Sometimes Dave and Connie Kalkstein eat at the Oak Lane Diner; other times they go upscale to the Mission Grill in Center City.
But when they pull out a credit card to pay, Dave Kalkstein, a retired sales executive from Germantown, asks the server about the restaurant's gratuity policy before he adds the tip to the bill.
"If the waiter gets paid in cash that night, I'll put it on the credit card," he said. "But if I hear there's a problem, I'll pay the tip in cash."
Kalkstein may be unusual in his regard for the waitstaff, but a bill up for a vote in Philadelphia City Council on Thursday addresses another issue involving tips and credit cards - one that had never occurred to Kalkstein.
The bill, introduced by Councilman James Kenney, would prohibit restaurants from deducting credit-card transaction fees from any tip included on the bill.
Here's the math: Suppose Kalkstein spends $100 and tips 20 percent, or $20.
When Kalkstein puts the entire $120 on his credit card, the credit-card company will charge the restaurant an average fee of 2 percent, or $2.40, to process that transaction. Of the $2.40, $2 is attributable to the food-and-drink part of the bill and 40 cents is attributable to the $20 tip.
Some restaurants, Kenney said, will deduct the 40-cent fee from the server's tips.
"I never thought of that," Kalkstein said. When he tips $20, he said, "I expect the waiter to get the 20 bucks."
Servers, paid a minimum wage of $2.83, rely on tips for the bulk of their wages.
"You can't justify paying someone $2.83 an hour and then dip into their tips to defray your costs of doing business," said Kenney, a former bartender. "It's like taking money out of their paychecks to pay for air-conditioning."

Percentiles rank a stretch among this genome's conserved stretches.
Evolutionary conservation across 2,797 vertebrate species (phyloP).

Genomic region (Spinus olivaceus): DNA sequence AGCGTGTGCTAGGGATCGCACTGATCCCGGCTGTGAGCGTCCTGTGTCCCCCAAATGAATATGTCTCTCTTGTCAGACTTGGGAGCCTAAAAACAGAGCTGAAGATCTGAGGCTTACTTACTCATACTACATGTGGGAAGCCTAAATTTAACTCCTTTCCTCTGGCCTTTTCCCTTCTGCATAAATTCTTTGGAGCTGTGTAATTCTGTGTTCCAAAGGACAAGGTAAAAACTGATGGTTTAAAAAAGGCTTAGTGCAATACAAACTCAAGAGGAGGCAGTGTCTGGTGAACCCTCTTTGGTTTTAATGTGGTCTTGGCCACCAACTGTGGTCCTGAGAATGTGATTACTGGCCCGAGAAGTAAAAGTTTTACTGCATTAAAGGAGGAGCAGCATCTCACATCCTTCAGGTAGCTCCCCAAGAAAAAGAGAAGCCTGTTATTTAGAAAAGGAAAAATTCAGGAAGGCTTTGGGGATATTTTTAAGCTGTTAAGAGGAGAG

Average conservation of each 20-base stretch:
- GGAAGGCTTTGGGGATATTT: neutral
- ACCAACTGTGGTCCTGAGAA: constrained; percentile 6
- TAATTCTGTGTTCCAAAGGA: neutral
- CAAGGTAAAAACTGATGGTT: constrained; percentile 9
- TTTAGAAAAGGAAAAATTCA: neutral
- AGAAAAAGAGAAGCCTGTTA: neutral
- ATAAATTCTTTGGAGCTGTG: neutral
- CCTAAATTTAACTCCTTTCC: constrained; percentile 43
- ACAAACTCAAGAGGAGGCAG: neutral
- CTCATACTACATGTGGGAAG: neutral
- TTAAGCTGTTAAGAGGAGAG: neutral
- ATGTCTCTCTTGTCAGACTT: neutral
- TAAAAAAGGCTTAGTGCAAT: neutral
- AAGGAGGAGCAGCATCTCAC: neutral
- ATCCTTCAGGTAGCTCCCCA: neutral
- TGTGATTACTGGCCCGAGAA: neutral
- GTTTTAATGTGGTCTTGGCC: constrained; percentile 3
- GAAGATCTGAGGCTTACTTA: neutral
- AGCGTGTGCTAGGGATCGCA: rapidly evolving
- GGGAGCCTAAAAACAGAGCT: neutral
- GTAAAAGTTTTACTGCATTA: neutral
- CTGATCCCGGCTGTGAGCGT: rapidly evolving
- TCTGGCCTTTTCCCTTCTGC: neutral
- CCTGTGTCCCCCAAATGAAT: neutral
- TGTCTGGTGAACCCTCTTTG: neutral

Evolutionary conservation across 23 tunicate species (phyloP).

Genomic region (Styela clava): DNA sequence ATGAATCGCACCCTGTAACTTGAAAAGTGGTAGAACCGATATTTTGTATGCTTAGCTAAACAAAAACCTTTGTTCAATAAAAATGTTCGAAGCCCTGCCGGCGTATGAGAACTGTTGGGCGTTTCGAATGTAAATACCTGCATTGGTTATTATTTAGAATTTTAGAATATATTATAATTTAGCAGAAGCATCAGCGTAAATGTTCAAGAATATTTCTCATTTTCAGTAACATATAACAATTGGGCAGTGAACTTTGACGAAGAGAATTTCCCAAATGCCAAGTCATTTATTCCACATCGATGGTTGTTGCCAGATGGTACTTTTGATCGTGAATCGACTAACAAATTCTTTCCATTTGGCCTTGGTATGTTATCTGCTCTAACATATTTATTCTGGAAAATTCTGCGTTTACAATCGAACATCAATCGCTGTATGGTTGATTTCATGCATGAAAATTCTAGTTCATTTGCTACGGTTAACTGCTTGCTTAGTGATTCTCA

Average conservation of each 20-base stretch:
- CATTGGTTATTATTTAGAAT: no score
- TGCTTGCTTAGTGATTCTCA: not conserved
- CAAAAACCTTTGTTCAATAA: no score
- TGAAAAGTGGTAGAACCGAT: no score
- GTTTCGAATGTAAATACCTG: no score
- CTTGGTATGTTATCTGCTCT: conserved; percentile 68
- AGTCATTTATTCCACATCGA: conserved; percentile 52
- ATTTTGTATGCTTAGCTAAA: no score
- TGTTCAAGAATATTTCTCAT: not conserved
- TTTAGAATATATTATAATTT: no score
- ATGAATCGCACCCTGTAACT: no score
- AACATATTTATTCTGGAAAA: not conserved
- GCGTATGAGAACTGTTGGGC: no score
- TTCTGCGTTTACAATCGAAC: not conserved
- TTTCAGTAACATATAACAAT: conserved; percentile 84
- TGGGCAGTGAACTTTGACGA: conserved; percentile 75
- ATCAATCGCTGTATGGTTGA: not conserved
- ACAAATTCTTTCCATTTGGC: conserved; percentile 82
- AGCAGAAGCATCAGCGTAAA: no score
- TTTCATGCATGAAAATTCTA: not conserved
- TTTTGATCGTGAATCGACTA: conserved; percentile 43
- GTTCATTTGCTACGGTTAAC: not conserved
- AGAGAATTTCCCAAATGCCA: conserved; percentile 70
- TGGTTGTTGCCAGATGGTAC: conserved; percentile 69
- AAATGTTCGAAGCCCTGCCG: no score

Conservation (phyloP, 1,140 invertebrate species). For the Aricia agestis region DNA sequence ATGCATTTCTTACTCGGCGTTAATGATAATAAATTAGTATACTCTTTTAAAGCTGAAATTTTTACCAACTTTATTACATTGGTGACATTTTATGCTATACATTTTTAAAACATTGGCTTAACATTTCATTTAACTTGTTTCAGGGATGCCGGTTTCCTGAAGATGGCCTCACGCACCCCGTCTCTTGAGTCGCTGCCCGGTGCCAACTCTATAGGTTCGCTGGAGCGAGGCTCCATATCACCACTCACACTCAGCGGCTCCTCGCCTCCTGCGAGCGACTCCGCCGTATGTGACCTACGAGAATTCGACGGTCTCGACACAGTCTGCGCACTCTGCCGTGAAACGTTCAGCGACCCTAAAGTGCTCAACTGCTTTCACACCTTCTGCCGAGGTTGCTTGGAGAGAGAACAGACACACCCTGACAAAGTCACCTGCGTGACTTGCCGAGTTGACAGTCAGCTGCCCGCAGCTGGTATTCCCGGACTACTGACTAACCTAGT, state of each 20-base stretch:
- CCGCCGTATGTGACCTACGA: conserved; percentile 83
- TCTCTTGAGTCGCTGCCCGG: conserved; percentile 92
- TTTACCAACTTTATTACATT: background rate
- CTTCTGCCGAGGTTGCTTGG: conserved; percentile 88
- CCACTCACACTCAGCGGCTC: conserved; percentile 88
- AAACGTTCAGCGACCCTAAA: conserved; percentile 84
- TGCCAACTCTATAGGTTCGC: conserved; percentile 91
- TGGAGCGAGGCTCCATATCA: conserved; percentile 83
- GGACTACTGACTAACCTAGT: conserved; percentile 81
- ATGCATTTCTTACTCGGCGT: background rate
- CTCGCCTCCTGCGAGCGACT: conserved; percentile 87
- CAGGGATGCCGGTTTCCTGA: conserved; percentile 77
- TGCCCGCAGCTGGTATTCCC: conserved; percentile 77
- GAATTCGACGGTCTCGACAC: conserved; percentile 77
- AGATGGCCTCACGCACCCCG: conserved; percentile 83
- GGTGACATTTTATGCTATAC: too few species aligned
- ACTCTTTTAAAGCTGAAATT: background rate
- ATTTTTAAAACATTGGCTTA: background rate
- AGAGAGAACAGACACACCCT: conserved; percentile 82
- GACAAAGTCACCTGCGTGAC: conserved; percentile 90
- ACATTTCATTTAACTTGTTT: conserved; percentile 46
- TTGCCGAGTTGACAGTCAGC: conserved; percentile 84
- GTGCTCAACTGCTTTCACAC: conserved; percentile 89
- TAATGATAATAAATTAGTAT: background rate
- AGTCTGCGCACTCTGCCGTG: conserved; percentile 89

The Pennsylvania Restaurant Association opposes Kenney's proposed bill.
"We've always objected to the [bank] fees," said Patrick Conway, chief executive. But, he said, it's not unreasonable for restaurateurs to pass part of those fees on to servers.
"They are only passing on a tiny fee mandated by the banks," he said - 40 cents on $20, using Kalkstein's meal as an example.
But, when that fee is multiplied by many servers and many meals, the expense could put a restaurant out of business, costing jobs.
"The bill is well-intentioned," Conway said, "but it could have unintended consequences.
"Profits are already low, 3 percent," he said.
Conway said he did not know how many restaurants deduct fees from tips. It's not an uncommon practice.
Diners like the convenience (and the airline points) of paying with plastic, he said, adding that 90 percent pull out a card to pay the tab. Some use credit cards; others debit their accounts. Bank fees on debit transactions are lower.
A new federal law that went into effect Oct. 1 may reduce costs.
Under the law, the maximum fee on a debit transaction - whether done with a pin pad or by signing the debit slip - would be no more than 27 cents, significantly lower than earlier rates, said Rachel Wolf, spokeswoman for the Merchants Payments Coalition, a trade group.
Meanwhile, members of the Restaurant Opportunities Center of Philadelphia, an advocacy group for restaurant workers, want the bill to pass.
Among them is a server with 20 years' experience in the restaurant industry. She now works for an upscale Stephen Starr eatery in Philadelphia, where pro-rated credit-card fees are routinely deducted from her tips.
"I don't think guests are aware of it," she said, requesting anonymity because she fears losing her job.
"We're treated as if we're independent contractors, but we're not. It's not up to me to [decide whether to] take credit or cash. It's the restaurant that has the policy, so they should shoulder the cost of that business decision."
Calls to the Starr organization and its lawyer, Ronald Patterson, were not returned.